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What happens to the magma inside the earth once it is released to the surface? Does the earth generate more or will all the magma eventually come out?
Question Date: 2002-01-14
Answer 1:

What a great question you have asked. In a way you want to know if the earth will ever run out of magma. A short answer to this is would be - not in any near future but yes, eventually if the earth continues to cool down.

But let me explain this to you in more detail: You have probably heard of the Rock Cycle and you know that magma is nothing else but molten rock in the earth mantle. Because magma is always regenerated in the rock cycle for the next million of years we will have enough of it. A short description of the rock cycle is explained like this:

Magma cools and crystallizes to form igneous rock. Igneous rock undergoes weathering (or breakdown) to form sediment. The sediment is transported and deposited somewhere (such as at the beach or in a delta, or in the deep sea). The deposited sediment undergoes lithification (the processes that turn it into a rock). These include cementation and compaction. As the sedimentary rock is buried under more and more sediment, the heat and pressure of burial cause metamorphism to occur. This transforms the sedimentary rock into a metamorphic rock. As the metamorphic rock is buried more deeply (or as it is squeezed by plate tectonic pressures), temperatures and pressures continue to rise. If the temperature becomes hot enough, the metamorphic rock undergoes melting. The molten rock is called magma. This completes the cycle.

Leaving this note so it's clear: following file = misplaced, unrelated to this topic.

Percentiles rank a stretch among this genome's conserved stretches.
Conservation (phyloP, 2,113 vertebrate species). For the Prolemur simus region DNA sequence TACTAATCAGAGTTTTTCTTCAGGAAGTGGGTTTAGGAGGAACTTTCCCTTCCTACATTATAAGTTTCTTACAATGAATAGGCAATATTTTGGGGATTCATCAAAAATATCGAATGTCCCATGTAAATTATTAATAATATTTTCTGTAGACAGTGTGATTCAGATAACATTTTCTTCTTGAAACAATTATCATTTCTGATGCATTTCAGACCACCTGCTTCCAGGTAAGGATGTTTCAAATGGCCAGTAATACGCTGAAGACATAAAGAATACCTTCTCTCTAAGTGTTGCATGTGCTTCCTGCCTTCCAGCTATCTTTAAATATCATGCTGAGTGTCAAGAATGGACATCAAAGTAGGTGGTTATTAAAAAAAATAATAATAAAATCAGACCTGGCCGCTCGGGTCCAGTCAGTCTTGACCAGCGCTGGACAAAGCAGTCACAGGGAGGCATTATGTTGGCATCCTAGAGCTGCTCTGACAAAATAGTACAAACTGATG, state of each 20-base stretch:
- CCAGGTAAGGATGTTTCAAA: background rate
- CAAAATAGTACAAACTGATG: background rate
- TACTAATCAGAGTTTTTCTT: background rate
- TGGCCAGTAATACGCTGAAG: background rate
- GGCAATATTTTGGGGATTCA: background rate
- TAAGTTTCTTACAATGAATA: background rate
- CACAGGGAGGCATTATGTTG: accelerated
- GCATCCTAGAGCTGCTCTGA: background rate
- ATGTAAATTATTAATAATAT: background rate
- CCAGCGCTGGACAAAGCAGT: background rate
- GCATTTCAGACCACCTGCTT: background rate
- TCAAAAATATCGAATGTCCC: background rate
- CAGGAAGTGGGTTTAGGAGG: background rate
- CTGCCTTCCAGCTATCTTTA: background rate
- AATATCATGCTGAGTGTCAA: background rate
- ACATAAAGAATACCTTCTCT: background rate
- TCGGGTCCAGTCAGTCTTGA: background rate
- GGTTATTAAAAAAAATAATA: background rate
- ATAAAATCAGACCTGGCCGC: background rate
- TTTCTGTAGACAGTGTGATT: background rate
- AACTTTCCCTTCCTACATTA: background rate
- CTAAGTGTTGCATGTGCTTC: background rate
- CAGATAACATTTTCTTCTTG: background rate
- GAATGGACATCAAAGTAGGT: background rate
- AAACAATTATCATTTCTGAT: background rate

Now how come that the earth will eventually run out of magma? The earth was formed around 4.5 billion years ago by the accumulation of rocky bodies like meteoroids and asteroids. At that time the earth was very hot - mostly molten - and did not have a crust, mantle and core. Over time the core was formed as heavier metals sank out of the magma. The crust is the slowly cooled down mantle on the outside. Now, the earth will eventually cool down completely causing the mantle to solidify. Since the mantle is the source for magma (molten rocks) this mean also no more magma. This has happened to Mercury already but it will take a very long time for the earth to completely cool down.

Answer 2:

About 30 cubic kilometers of magma is erupted onto the surface or emplaced at shallow levels (within a few km of surface) each year on earth. There is roughly a 1: 5 ratio of erupted vs intrusive magma. The Earth has been 'doing this" for the last 4.5 Billion years!!! Overall the Earths OCEANIC CRUST has been made over about 60 times. Oceanic crust has an average age of about 80 million yrs; oceanic crust is shoved back into the Earth (subduction) at the same rate that it is generated. This is the plate tectonic cycle.

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